Don’t you feel better when you hear your favorite song? With 85 percent of primary care visits attributed in part to stress, it’s pretty exciting that stress symptoms such as high blood pressure, pain and more can be improved with music.
A recent study from Japan found that listening to your favorite tunes or enjoying humor can lower your blood pressure about as much as cutting down on salt in your diet or losing 10 pounds of weight.
Japanese researcher Eri Eguchi followed people ages 40 to 74 that participated in twice-monthly hour-long sessions designed to provide either a person’s favorite type of music, humorous story telling (they were also encouraged to listen to music often at home), or no therapy at all. By the end of three months, the individuals listening to music or humor lowered their average systolic blood pressure (the top number) by 5-6 points. Those people who didn’t listen to music or increase their laughter didn’t budge their blood pressure.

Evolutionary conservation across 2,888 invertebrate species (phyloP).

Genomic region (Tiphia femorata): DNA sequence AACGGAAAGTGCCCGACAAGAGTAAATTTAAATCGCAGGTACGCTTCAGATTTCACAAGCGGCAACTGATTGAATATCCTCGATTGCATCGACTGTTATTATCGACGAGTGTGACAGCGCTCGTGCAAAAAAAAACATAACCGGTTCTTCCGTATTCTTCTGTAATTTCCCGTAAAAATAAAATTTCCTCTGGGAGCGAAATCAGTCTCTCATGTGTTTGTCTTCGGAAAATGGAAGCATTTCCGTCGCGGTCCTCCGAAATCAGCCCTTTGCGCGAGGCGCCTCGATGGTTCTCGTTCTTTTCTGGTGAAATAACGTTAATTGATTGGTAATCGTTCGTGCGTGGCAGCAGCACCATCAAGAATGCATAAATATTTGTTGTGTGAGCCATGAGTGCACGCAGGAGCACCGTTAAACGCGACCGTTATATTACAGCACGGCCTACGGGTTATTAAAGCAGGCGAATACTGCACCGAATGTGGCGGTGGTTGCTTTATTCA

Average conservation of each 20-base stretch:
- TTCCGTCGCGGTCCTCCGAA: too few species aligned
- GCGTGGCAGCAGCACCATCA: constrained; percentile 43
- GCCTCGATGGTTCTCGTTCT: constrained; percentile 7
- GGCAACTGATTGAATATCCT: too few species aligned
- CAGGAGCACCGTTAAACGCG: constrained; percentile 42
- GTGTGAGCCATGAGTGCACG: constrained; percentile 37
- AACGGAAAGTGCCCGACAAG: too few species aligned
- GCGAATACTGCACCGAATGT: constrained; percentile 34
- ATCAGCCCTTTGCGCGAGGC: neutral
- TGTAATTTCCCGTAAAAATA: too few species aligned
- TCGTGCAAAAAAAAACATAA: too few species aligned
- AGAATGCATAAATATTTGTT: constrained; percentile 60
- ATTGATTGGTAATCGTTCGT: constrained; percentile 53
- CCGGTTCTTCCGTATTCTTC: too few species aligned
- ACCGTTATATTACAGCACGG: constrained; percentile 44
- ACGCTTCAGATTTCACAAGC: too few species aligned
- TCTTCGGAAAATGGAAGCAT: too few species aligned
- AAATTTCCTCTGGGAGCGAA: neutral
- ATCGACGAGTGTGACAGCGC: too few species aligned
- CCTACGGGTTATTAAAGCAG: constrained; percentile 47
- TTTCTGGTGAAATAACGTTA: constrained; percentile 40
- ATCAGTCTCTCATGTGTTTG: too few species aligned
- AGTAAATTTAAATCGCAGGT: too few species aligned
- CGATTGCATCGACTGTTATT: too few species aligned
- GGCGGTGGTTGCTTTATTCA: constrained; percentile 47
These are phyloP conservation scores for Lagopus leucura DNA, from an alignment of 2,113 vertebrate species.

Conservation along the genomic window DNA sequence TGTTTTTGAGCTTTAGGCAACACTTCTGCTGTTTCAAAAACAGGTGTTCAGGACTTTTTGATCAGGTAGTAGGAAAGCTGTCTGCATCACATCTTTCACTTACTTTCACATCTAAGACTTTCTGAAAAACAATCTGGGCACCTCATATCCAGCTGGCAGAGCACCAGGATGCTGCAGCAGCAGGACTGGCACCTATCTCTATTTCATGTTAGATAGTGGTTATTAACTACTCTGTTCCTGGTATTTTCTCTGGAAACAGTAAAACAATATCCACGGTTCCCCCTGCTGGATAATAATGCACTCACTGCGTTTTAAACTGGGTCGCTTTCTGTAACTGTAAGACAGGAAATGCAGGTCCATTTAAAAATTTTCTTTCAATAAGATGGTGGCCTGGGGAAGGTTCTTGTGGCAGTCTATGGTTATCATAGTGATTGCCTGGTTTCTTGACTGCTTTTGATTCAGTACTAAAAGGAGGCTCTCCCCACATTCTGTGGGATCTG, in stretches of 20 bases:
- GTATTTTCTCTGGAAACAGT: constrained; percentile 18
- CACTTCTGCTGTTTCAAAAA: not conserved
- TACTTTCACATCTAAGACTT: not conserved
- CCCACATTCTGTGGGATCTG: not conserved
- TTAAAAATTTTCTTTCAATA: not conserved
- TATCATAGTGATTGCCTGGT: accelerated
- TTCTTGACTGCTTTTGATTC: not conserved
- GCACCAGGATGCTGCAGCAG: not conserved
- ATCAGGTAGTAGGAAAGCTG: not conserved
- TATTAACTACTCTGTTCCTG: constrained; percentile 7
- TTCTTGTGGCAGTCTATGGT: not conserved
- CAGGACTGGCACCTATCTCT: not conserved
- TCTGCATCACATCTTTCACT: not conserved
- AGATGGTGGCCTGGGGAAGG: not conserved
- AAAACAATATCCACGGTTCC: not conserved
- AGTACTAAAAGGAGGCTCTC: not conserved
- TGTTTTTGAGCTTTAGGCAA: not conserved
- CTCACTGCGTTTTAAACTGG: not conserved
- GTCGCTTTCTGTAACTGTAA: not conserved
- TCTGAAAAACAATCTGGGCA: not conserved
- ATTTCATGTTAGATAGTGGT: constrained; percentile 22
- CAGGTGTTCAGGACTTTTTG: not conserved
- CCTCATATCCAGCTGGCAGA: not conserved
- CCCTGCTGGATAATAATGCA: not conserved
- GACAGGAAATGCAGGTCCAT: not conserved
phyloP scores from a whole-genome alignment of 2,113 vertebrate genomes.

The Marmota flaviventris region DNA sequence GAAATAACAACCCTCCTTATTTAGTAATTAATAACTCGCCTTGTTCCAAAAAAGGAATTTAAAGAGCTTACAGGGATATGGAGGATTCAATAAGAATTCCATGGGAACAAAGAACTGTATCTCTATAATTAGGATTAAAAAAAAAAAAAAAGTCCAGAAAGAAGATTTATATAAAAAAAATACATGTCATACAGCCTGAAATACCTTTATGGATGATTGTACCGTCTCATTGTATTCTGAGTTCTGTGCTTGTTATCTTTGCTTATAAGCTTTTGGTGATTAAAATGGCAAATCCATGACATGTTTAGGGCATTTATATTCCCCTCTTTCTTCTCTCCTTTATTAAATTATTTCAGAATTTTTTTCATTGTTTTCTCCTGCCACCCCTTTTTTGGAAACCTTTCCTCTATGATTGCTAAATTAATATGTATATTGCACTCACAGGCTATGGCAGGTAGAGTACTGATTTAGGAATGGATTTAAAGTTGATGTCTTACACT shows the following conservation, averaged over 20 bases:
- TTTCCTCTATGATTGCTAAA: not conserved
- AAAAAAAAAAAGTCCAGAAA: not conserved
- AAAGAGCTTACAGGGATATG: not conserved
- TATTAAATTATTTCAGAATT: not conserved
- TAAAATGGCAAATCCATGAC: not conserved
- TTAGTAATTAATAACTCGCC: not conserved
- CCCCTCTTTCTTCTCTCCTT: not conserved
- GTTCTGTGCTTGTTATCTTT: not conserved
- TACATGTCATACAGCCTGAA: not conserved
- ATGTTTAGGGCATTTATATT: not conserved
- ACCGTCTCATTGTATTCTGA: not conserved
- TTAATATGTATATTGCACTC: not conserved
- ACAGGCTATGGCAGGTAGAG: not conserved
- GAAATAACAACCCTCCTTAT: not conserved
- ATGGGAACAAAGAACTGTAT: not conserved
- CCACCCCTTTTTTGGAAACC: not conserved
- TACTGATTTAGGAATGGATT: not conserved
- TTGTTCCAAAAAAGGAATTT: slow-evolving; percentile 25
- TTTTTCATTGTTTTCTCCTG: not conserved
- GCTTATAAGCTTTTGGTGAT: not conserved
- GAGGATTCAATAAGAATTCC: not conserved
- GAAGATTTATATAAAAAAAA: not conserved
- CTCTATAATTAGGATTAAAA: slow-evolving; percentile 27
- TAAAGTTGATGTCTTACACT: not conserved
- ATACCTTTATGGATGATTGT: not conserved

This study and other ones like it don’t suggest you can listen to music and not take blood pressure medication if your blood pressure is high. But lowering your blood pressure even 5-6 points might lower the amount of medication you require and small reductions in blood pressure of this amount can lower your risk of death from heart disease or stroke by 5 to 15 percent.
In a previous study from the University of Maryland by Dr. Michael Miller, listening to upbeat music improved the ability of blood vessels to expand 30 percent as blood passed through them. This is the opposite of hardening of the arteries, also called atherosclerosis.
We know that stress releases the adrenal stress hormones cortisol and epinephrine (adrenaline) and over time, those raging hormones raise blood pressure, increase asthma and eczema, lead to depression, and muscle pain. It also increases menopause symptoms such as hot flashes. What a wonderful thing that listening to music can reduce stress, blood pressure hot flashes and more.
That’s why I created a Relax: Instrumental Music CD. Listen below to one of the tracks made into a 3-minute music video of relaxing water scenes.